“SAB stands together with us in acknowledging that unemployment, poverty and job creation are the most important challenges facing our country today. Whether we are in government or civil society, we need to create meaningful opportunities to increase economic participation amongst young people.”
Driving the ambition to create 10 000 jobs is a call to action to all entrepreneurs through a mass media Entrepreneurship Campaign, beginning with a television commercial launched this past weekend. The commercial centres on the concept of how ‘One Idea’ can ignite and spark a nation to heed the call to try its hand at entrepreneurship in order to build a better South Africa for all.
“We believe in the power of one idea which is sparked within each entrepreneur and we are committed to supporting these businesses and the potential they hold to bring positive change in people’s lives. We back entrepreneurs 100%,” says Doreen Kosi, Vice President of Legal and Corporate Affairs at AB InBev Africa and SAB.
SAB also hopes in the future to call to action other corporates in South Africa to expand opportunities for real job creation.
‘We hope that our campaign and efforts in the entrepreneurship space will inspire others to support the creation of more jobs in South Africa,” says Kosi.
The SAB Entrepreneurship Programmes will visit six cities across South Africa during a roadshow in the month of October. Details will be available on SAB’s social media platforms.
SAB Entrepreneurship Programmes:
The programme has been running since 1995 and focuses on youth owned businesses. It is focused on investing in youth entrepreneurs between the ages of 18 and 35.
The programme backs black entrepreneurs with existing, emerging businesses in key industries that are aligned to supply chains.
There are two programmes within the SAB KickStart offering – SAB KickStart Boost and SAB KickStart Ignite.
SAB KickStart Boost is a supply chain readiness programme that’s built around a key objective: Enabling high potential youth owned business to become suppliers of various organisations in the private and public sector, thereby fast-tracking the transformation of the economy. We back entrepreneurs with existing, emerging businesses in key industries to be ready for and to access supply chains, and as a result grow into sustainable businesses that create jobs.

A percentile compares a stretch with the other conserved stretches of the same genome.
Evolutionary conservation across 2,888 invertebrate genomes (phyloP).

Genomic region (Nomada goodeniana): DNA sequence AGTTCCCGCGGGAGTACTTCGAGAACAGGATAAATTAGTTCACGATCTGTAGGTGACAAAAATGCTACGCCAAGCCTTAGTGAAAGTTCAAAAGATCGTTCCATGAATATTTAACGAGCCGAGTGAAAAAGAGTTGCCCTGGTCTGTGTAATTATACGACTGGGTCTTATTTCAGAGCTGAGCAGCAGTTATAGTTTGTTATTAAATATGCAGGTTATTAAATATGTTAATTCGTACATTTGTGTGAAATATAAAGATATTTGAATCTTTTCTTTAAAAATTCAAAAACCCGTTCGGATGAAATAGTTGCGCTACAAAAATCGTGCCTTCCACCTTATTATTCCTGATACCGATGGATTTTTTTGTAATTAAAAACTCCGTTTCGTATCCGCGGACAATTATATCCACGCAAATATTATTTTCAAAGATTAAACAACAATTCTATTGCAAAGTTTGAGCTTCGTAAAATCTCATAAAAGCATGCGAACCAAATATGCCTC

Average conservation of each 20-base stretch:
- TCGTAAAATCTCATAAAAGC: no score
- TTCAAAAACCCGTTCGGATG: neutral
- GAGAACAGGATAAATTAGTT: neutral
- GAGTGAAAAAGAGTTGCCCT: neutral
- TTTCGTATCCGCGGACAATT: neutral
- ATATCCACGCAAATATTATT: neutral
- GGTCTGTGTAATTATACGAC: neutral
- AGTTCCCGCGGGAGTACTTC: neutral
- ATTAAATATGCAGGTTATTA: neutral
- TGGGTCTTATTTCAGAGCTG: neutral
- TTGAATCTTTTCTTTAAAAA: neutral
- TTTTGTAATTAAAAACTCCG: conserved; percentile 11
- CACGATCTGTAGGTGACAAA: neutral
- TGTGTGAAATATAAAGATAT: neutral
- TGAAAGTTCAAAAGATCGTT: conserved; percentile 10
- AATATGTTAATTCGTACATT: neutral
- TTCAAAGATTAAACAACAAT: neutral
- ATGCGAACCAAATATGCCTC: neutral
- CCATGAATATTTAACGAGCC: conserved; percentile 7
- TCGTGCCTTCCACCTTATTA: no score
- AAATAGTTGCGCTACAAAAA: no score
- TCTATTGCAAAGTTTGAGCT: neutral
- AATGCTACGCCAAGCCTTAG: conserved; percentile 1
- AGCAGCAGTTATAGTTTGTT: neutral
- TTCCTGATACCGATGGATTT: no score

SAB KickStart Ignite supports disruptive innovators that have innovative businesses and products that have high potential to grow into viable businesses that can solve our business challenges and can grow to be future creators of employment. Eligible entrepreneurs receive technical product and business development support which includes one on one mentoring, prototyping, commercialisation, and financial support where required. SAB KickStart Ignite acts as a pipeline of entrepreneurs for more advanced programmes such as SAB KickStart Boost.
The SAB Foundation is an independent trust founded to benefit historically disadvantaged individuals and communities, primarily but not exclusively, through entrepreneurial development in South Africa. It is one of three beneficiaries of SAB’s BBBEE transaction, SAB Zenzele, established in 2010. Key beneficiary groups include women, youth, people in rural areas and people with disabilities.
The long term vision underpinning the SAB Foundation is to ignite a culture of entrepreneurship and social innovation in South Africa as a source of economic growth and a primary source of innovation and job creation.
The focus is on investing in entrepreneurs outside of the value chain and across the country with a particular emphasis on businesses outside major metropolitan areas.
There are two offerings for entrepreneurs within the SAB Foundation – the Social Innovation Awards and Tholoana Enterprise Programme.
The Social Innovation Awards invest in innovative business ideas that can solve social problems. This includes, but is not limited to energy, water, health, education, housing and food security. The Disability Empowerment Awards is a special category for innovation that benefits people with disabilities.
The Tholoana Enterprise Programme is a two year business support and capital grant programme to assist micro and small enterprises to grow and create jobs.
The SAB Thrive Fund is an Enterprise & Supplier Development (E&SD) Fund set up and funded by SAB to transform the company’s supplier base. The Fund has been established in partnership with the Awethu Project, a Black Private Equity Fund Manager and SMME investment company. The SAB Thrive Fund’s mandate is to invest in and transform SAB suppliers such that they become more representative of our country’s demographics. SAB Thrive Fund Investees benefit from 100% Black equity capital and business support.